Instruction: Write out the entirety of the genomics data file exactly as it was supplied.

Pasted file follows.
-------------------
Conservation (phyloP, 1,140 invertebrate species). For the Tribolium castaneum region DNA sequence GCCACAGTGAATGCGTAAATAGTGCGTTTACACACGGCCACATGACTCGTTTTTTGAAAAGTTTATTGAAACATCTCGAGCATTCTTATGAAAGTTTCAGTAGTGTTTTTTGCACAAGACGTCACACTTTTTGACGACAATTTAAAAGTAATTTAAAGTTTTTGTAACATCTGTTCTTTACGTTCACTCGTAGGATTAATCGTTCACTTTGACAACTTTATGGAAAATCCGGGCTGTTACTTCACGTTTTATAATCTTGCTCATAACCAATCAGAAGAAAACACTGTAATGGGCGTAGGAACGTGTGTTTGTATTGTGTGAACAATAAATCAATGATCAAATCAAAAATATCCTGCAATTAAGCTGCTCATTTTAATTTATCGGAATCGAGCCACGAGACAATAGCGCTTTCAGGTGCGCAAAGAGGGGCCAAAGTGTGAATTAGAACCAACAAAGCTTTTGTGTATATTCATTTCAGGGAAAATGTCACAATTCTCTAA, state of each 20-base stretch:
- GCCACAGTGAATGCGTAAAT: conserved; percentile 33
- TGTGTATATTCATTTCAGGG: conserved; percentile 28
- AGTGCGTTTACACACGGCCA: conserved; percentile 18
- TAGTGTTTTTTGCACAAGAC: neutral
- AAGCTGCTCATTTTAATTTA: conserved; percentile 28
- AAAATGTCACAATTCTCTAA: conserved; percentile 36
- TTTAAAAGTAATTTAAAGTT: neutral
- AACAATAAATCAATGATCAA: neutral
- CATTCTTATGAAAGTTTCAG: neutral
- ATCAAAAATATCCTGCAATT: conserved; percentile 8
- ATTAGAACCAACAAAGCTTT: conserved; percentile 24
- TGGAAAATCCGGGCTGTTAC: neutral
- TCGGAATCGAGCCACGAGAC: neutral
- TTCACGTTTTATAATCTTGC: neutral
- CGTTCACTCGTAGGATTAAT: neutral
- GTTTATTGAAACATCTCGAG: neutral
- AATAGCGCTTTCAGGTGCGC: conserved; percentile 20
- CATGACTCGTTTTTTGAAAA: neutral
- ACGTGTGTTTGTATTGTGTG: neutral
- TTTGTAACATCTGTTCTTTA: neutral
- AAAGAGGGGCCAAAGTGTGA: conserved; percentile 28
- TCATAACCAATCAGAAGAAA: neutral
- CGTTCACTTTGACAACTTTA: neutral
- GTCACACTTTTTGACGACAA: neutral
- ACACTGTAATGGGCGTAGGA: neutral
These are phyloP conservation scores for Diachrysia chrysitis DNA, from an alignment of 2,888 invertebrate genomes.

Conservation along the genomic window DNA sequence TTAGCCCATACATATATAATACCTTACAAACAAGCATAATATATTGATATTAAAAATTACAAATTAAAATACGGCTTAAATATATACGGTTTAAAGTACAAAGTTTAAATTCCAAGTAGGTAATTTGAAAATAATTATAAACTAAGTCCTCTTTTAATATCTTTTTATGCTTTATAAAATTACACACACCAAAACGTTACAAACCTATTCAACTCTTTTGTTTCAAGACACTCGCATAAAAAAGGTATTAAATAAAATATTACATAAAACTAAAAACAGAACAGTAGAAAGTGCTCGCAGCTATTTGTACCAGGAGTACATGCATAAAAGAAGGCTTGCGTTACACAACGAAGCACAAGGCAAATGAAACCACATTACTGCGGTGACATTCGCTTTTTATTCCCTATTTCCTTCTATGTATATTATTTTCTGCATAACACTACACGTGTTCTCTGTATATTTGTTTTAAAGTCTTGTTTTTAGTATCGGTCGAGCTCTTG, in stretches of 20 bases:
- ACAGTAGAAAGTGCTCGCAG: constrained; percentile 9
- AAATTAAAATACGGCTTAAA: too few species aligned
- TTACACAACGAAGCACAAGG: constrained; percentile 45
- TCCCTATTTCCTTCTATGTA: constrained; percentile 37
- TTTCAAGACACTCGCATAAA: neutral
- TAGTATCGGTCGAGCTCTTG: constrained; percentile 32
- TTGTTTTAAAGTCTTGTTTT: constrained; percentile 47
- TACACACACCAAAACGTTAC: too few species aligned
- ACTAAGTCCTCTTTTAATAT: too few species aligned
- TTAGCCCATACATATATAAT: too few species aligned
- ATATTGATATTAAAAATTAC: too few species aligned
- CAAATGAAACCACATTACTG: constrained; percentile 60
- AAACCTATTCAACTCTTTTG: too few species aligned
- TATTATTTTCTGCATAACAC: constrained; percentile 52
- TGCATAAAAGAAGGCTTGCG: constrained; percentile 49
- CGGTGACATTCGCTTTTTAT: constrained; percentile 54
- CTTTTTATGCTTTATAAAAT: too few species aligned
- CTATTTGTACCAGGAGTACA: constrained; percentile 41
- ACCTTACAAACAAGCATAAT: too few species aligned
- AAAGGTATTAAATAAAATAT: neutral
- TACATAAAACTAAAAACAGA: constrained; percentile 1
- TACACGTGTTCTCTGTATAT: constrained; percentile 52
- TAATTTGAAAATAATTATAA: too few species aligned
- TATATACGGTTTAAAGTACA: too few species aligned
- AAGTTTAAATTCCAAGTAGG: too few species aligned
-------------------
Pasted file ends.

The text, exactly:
Conservation (phyloP, 1,140 invertebrate species). For the Tribolium castaneum region DNA sequence GCCACAGTGAATGCGTAAATAGTGCGTTTACACACGGCCACATGACTCGTTTTTTGAAAAGTTTATTGAAACATCTCGAGCATTCTTATGAAAGTTTCAGTAGTGTTTTTTGCACAAGACGTCACACTTTTTGACGACAATTTAAAAGTAATTTAAAGTTTTTGTAACATCTGTTCTTTACGTTCACTCGTAGGATTAATCGTTCACTTTGACAACTTTATGGAAAATCCGGGCTGTTACTTCACGTTTTATAATCTTGCTCATAACCAATCAGAAGAAAACACTGTAATGGGCGTAGGAACGTGTGTTTGTATTGTGTGAACAATAAATCAATGATCAAATCAAAAATATCCTGCAATTAAGCTGCTCATTTTAATTTATCGGAATCGAGCCACGAGACAATAGCGCTTTCAGGTGCGCAAAGAGGGGCCAAAGTGTGAATTAGAACCAACAAAGCTTTTGTGTATATTCATTTCAGGGAAAATGTCACAATTCTCTAA, state of each 20-base stretch:
- GCCACAGTGAATGCGTAAAT: conserved; percentile 33
- TGTGTATATTCATTTCAGGG: conserved; percentile 28
- AGTGCGTTTACACACGGCCA: conserved; percentile 18
- TAGTGTTTTTTGCACAAGAC: neutral
- AAGCTGCTCATTTTAATTTA: conserved; percentile 28
- AAAATGTCACAATTCTCTAA: conserved; percentile 36
- TTTAAAAGTAATTTAAAGTT: neutral
- AACAATAAATCAATGATCAA: neutral
- CATTCTTATGAAAGTTTCAG: neutral
- ATCAAAAATATCCTGCAATT: conserved; percentile 8
- ATTAGAACCAACAAAGCTTT: conserved; percentile 24
- TGGAAAATCCGGGCTGTTAC: neutral
- TCGGAATCGAGCCACGAGAC: neutral
- TTCACGTTTTATAATCTTGC: neutral
- CGTTCACTCGTAGGATTAAT: neutral
- GTTTATTGAAACATCTCGAG: neutral
- AATAGCGCTTTCAGGTGCGC: conserved; percentile 20
- CATGACTCGTTTTTTGAAAA: neutral
- ACGTGTGTTTGTATTGTGTG: neutral
- TTTGTAACATCTGTTCTTTA: neutral
- AAAGAGGGGCCAAAGTGTGA: conserved; percentile 28
- TCATAACCAATCAGAAGAAA: neutral
- CGTTCACTTTGACAACTTTA: neutral
- GTCACACTTTTTGACGACAA: neutral
- ACACTGTAATGGGCGTAGGA: neutral
These are phyloP conservation scores for Diachrysia chrysitis DNA, from an alignment of 2,888 invertebrate genomes.

Conservation along the genomic window DNA sequence TTAGCCCATACATATATAATACCTTACAAACAAGCATAATATATTGATATTAAAAATTACAAATTAAAATACGGCTTAAATATATACGGTTTAAAGTACAAAGTTTAAATTCCAAGTAGGTAATTTGAAAATAATTATAAACTAAGTCCTCTTTTAATATCTTTTTATGCTTTATAAAATTACACACACCAAAACGTTACAAACCTATTCAACTCTTTTGTTTCAAGACACTCGCATAAAAAAGGTATTAAATAAAATATTACATAAAACTAAAAACAGAACAGTAGAAAGTGCTCGCAGCTATTTGTACCAGGAGTACATGCATAAAAGAAGGCTTGCGTTACACAACGAAGCACAAGGCAAATGAAACCACATTACTGCGGTGACATTCGCTTTTTATTCCCTATTTCCTTCTATGTATATTATTTTCTGCATAACACTACACGTGTTCTCTGTATATTTGTTTTAAAGTCTTGTTTTTAGTATCGGTCGAGCTCTTG, in stretches of 20 bases:
- ACAGTAGAAAGTGCTCGCAG: constrained; percentile 9
- AAATTAAAATACGGCTTAAA: too few species aligned
- TTACACAACGAAGCACAAGG: constrained; percentile 45
- TCCCTATTTCCTTCTATGTA: constrained; percentile 37
- TTTCAAGACACTCGCATAAA: neutral
- TAGTATCGGTCGAGCTCTTG: constrained; percentile 32
- TTGTTTTAAAGTCTTGTTTT: constrained; percentile 47
- TACACACACCAAAACGTTAC: too few species aligned
- ACTAAGTCCTCTTTTAATAT: too few species aligned
- TTAGCCCATACATATATAAT: too few species aligned
- ATATTGATATTAAAAATTAC: too few species aligned
- CAAATGAAACCACATTACTG: constrained; percentile 60
- AAACCTATTCAACTCTTTTG: too few species aligned
- TATTATTTTCTGCATAACAC: constrained; percentile 52
- TGCATAAAAGAAGGCTTGCG: constrained; percentile 49
- CGGTGACATTCGCTTTTTAT: constrained; percentile 54
- CTTTTTATGCTTTATAAAAT: too few species aligned
- CTATTTGTACCAGGAGTACA: constrained; percentile 41
- ACCTTACAAACAAGCATAAT: too few species aligned
- AAAGGTATTAAATAAAATAT: neutral
- TACATAAAACTAAAAACAGA: constrained; percentile 1
- TACACGTGTTCTCTGTATAT: constrained; percentile 52
- TAATTTGAAAATAATTATAA: too few species aligned
- TATATACGGTTTAAAGTACA: too few species aligned
- AAGTTTAAATTCCAAGTAGG: too few species aligned